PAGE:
Am I sweating? My thoughts are unclear as I walk into the gym. I cannot fathom whether it’s from walking all the way from Scarfe building, or whether the word ‘P.E.’ and the associations with it, make me shiver and feel angsty. I am not one to be proud of my failing memory, but if I recall, there seems to be an invisible target on me that invites flying objects my way. And to add the cherry on top, my face seems to be the sweet spot. Also, I admit I have observed and experienced inclusion and exclusion before, so the inkling feeling of P.E. being fun does not come to mind.
As I walk into the gym, a basketball flies towards me. The angst comes back. I lift my arm to shield my face from the impact. Scared, I wait. Yet, I feel nothing! I look up, and notice the ball lands three feet away from me. With a sigh of relief, it is safe to say I can restart my P.E. experience on a good note. We start the day with free play by choosing props that I have not seen for ages, such as the parachute, skipping ropes, and tennis balls; we also play a game of Mission Impossible and Chuck the Chicken – both highly entertaining.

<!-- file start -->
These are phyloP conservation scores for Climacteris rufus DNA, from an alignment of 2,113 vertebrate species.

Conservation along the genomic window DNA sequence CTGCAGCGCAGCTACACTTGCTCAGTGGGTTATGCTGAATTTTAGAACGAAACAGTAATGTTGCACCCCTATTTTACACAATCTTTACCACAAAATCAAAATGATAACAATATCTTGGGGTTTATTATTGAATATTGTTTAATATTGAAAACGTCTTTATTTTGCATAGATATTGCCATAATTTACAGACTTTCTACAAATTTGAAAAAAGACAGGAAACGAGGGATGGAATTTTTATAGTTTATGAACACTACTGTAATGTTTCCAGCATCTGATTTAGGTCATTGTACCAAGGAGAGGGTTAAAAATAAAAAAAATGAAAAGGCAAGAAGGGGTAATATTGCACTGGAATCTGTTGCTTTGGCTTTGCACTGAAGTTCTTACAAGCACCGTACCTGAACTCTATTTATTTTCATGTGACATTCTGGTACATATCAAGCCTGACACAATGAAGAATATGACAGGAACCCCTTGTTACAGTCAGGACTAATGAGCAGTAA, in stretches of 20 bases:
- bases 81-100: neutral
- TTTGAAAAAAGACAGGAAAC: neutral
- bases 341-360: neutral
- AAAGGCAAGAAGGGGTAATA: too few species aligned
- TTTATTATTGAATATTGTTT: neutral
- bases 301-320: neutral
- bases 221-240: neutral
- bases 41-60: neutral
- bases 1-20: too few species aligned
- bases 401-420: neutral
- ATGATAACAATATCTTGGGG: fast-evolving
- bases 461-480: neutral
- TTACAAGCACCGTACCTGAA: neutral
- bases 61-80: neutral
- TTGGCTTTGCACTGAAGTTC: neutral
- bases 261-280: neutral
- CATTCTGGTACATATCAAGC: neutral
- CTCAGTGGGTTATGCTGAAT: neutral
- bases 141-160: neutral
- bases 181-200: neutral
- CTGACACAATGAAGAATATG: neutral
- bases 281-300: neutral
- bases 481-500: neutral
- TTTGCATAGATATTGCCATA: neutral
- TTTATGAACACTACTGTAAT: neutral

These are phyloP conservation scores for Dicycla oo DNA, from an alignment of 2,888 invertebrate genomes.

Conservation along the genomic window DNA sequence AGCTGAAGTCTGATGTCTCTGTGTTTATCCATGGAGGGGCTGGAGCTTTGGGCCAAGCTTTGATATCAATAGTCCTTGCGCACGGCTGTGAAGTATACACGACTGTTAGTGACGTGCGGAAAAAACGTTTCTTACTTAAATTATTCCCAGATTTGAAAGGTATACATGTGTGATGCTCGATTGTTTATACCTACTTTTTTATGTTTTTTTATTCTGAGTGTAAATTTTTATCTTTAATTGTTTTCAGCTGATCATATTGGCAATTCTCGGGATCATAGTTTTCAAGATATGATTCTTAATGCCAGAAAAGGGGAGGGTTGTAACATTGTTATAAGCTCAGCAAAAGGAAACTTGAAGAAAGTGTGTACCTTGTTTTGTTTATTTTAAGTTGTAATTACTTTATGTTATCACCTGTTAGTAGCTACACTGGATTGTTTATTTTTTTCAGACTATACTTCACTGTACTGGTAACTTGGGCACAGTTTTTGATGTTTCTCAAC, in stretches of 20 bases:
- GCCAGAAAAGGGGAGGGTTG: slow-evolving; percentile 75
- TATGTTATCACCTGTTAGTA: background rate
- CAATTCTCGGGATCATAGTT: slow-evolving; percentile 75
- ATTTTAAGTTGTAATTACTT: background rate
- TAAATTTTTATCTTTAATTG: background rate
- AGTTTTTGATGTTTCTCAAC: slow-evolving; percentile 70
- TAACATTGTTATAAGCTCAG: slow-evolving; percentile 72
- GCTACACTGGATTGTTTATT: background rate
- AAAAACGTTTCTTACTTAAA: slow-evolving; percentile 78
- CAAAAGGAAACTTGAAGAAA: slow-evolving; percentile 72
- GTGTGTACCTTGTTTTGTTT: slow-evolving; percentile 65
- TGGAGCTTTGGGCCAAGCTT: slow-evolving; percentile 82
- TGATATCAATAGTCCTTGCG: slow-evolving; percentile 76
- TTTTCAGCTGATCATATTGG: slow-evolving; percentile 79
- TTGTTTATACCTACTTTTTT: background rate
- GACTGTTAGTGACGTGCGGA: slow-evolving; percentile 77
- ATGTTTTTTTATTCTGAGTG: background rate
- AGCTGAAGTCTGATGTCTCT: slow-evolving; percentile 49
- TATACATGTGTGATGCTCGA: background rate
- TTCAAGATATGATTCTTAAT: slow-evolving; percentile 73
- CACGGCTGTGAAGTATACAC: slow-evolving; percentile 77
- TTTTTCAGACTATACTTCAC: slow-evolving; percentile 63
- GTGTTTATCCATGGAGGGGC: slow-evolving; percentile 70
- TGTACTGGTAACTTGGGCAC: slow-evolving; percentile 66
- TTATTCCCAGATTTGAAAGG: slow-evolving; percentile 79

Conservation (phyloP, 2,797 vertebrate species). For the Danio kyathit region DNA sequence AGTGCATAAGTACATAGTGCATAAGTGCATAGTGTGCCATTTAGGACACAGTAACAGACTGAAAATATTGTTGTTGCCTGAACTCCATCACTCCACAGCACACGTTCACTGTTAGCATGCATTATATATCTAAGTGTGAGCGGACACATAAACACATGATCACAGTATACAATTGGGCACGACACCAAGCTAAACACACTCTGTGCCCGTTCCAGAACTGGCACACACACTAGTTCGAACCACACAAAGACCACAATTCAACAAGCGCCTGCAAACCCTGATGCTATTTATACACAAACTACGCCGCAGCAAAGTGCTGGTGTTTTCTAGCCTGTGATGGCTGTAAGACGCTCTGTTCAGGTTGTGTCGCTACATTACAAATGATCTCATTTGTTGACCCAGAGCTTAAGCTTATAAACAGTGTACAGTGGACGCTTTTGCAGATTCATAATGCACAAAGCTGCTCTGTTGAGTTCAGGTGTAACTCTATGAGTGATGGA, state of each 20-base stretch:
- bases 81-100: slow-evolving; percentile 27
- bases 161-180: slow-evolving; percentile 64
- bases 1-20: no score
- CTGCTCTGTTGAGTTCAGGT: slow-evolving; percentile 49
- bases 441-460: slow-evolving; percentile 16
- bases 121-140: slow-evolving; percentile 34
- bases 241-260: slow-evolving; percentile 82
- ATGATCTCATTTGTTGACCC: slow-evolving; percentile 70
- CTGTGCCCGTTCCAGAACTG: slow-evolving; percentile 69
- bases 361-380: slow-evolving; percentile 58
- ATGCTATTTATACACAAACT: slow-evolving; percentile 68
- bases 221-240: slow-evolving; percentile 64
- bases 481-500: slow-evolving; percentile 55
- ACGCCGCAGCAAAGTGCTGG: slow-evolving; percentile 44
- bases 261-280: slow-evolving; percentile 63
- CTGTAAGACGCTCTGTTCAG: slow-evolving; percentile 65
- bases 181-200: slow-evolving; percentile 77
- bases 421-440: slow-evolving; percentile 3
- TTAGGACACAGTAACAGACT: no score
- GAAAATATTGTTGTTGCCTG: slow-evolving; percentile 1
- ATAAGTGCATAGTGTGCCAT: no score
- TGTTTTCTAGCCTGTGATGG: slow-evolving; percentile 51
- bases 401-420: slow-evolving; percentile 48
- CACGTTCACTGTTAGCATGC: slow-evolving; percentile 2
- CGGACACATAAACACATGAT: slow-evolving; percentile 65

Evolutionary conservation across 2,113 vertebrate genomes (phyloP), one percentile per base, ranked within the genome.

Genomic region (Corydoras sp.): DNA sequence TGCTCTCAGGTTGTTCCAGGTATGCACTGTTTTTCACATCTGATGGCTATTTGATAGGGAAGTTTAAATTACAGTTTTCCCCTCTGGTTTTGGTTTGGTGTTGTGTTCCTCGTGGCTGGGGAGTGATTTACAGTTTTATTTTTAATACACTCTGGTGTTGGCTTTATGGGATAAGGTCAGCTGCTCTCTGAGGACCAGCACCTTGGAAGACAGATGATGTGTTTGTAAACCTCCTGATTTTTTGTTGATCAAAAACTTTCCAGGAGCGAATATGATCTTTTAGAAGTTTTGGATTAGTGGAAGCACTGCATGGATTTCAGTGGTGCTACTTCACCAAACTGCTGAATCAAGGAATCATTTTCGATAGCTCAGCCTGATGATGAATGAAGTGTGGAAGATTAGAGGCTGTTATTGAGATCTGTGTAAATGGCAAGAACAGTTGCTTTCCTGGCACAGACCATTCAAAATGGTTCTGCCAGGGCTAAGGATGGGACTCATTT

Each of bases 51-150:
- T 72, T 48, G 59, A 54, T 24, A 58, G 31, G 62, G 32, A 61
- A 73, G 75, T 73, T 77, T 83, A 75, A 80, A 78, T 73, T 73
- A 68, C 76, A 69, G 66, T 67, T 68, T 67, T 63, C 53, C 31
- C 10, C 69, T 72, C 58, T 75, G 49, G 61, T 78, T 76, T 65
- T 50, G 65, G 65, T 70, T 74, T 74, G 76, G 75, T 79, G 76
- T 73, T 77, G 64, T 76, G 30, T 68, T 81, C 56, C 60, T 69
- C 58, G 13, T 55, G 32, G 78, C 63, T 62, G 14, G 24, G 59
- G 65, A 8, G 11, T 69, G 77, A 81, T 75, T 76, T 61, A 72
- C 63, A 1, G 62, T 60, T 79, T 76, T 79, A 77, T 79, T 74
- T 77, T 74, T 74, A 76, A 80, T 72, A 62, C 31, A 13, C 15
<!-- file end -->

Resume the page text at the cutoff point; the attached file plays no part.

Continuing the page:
By the end of the day, I feel a sense of relief and joy. The activities we played, reminds me of how fun P.E. was and still is! It just proves to show that I need to face my fears (of getting hit by the ball) so I will not miss the good things in life (like having fun in P.E.). However, I look forward to learning about strategies from the curriculum on how to avoid exclusion, and refresh my memory on past activities, and learn some new games.